OBJECTIVES Different prevalences of generalised osteoarthritis (GOA) in patients with knee and hip OA have been reported. The aim of this investigation was to evaluate radiographic and clinical patterns of disease in a hospital based population of patient subgroups with advanced hip and knee OA and to compare the prevalence of GOA in patients with hip or knee OA, taking potential confounding factors into account.
METHODS 420 patients with hip OA and 389 patients with knee OA scheduled for unilateral total joint replacement in four hospitals underwent radiographic analysis of ipsilateral and contralateral hip or knee joint and both hands in addition to a standardised interview and clinical examination. According to the severity of radiographic changes in the contralateral joints (using Kellgren-Lawrence ⩾ grade 2 as case definition) participants were classified as having either unilateral or bilateral OA. If radiographic changes of two joint groups of the hands (first carpometacarpal joint and proximal/distal interphalangeal joints defined as two separate joint groups) were present, patients were categorised as having GOA.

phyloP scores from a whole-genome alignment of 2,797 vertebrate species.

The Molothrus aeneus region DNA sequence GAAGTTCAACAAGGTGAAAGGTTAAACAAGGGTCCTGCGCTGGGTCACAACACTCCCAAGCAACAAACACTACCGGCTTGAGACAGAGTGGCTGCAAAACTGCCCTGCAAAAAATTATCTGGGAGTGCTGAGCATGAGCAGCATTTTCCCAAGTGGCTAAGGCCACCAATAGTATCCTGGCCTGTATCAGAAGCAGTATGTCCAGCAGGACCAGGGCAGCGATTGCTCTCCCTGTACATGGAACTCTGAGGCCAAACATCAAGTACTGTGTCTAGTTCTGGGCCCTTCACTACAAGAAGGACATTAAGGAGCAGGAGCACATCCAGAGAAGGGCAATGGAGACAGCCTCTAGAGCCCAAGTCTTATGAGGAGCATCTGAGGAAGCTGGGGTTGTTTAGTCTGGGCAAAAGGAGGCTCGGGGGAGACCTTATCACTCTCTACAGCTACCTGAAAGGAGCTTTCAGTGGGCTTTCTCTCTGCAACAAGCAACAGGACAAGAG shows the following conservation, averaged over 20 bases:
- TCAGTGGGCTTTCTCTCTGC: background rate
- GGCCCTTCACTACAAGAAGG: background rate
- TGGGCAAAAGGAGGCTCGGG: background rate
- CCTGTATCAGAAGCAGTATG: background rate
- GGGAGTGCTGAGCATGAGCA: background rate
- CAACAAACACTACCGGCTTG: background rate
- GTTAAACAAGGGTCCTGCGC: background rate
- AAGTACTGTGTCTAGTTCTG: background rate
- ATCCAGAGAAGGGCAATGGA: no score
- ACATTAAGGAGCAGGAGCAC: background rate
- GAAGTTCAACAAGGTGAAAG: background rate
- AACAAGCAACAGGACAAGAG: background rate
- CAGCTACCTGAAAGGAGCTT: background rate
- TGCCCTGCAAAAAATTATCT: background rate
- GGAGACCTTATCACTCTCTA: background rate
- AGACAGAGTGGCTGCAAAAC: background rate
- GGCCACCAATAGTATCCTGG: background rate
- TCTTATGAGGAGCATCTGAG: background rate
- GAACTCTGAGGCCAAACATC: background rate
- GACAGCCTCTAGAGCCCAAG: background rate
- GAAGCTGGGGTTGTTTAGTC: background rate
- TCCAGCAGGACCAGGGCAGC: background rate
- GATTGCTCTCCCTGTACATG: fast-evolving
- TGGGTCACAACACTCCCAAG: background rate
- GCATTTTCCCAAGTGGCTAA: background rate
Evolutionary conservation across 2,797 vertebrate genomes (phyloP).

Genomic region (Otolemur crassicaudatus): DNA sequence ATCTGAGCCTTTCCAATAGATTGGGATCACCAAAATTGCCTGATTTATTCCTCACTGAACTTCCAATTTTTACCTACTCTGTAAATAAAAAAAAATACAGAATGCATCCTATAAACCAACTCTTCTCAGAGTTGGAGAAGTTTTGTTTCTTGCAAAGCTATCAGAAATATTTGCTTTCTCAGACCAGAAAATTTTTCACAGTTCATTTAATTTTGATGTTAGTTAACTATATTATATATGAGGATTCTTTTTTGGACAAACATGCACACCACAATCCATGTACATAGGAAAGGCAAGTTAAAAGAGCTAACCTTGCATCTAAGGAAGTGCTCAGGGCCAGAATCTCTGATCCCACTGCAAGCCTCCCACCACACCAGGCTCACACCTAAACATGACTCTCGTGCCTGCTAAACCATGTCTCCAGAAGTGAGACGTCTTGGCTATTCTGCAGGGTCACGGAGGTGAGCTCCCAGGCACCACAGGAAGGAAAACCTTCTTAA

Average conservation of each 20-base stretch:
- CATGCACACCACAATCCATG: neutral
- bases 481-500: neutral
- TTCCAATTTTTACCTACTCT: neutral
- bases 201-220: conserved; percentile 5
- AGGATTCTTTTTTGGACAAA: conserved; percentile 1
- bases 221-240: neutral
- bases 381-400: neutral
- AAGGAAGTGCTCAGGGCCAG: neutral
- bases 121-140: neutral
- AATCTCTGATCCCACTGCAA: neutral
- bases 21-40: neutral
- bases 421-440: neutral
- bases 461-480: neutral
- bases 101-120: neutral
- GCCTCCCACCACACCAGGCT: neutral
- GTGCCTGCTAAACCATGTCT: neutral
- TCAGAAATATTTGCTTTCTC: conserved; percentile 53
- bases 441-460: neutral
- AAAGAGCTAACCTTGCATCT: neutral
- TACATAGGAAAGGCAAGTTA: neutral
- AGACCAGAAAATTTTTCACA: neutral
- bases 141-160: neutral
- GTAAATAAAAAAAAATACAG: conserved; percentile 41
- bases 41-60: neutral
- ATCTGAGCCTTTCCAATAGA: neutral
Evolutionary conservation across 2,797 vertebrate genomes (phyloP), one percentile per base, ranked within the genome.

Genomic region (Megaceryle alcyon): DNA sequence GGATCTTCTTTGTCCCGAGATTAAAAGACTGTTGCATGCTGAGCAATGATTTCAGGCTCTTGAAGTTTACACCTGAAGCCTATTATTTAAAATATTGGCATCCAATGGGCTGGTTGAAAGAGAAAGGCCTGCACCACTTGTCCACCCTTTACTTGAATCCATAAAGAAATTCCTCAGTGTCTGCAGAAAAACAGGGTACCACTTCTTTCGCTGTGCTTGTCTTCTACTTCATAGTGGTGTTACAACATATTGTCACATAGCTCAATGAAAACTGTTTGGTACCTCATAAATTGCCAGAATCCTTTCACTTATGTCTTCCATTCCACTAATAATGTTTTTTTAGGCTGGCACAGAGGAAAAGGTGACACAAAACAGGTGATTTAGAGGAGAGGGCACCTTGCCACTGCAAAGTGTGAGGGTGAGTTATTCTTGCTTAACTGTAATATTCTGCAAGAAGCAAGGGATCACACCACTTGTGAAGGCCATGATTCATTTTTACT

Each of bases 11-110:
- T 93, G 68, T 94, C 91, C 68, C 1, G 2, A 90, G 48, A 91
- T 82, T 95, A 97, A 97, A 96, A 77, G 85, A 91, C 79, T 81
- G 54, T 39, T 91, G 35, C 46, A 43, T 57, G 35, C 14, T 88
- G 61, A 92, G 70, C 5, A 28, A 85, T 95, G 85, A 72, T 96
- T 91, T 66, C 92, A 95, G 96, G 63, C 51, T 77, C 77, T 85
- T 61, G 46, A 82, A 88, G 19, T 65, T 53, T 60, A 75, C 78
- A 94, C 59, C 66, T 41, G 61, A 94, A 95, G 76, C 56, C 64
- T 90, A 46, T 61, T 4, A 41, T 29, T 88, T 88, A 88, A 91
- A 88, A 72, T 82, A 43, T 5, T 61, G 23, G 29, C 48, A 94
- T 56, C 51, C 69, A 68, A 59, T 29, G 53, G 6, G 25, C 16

RESULTS Patients with hip OA were younger (mean age 60.4 years) and less likely to be female (52.4%) than patients with knee OA (66.3 years and 72.5% respectively). Intensity of pain and functional impairment at hospital admission was similar in both groups, while patients with knee OA had a longer symptom duration (median 10 years) compared with patients with hip OA (5 years). In 41.7% of patients with hip OA and 33.4% of patients with knee OA an underlying pathological condition could be observed in the replaced joint, which allowed a classification as secondary OA. Some 82.1% of patients with hip and 87.4% of patients with knee OA had radiographic changes in their contralateral joints (bilateral disease). The prevalence of GOA increased with age and was higher in female patients. GOA was observed more often in patients with knee OA than in patients with hip OA (34.9% versus 19.3%; OR=2.24; 95% CI: 1.56, 3.21). Adjustment for the different age and sex distribution in both patient groups, however, takes away most of the difference (OR=1.32; 95% CI: 0.89, 1.96).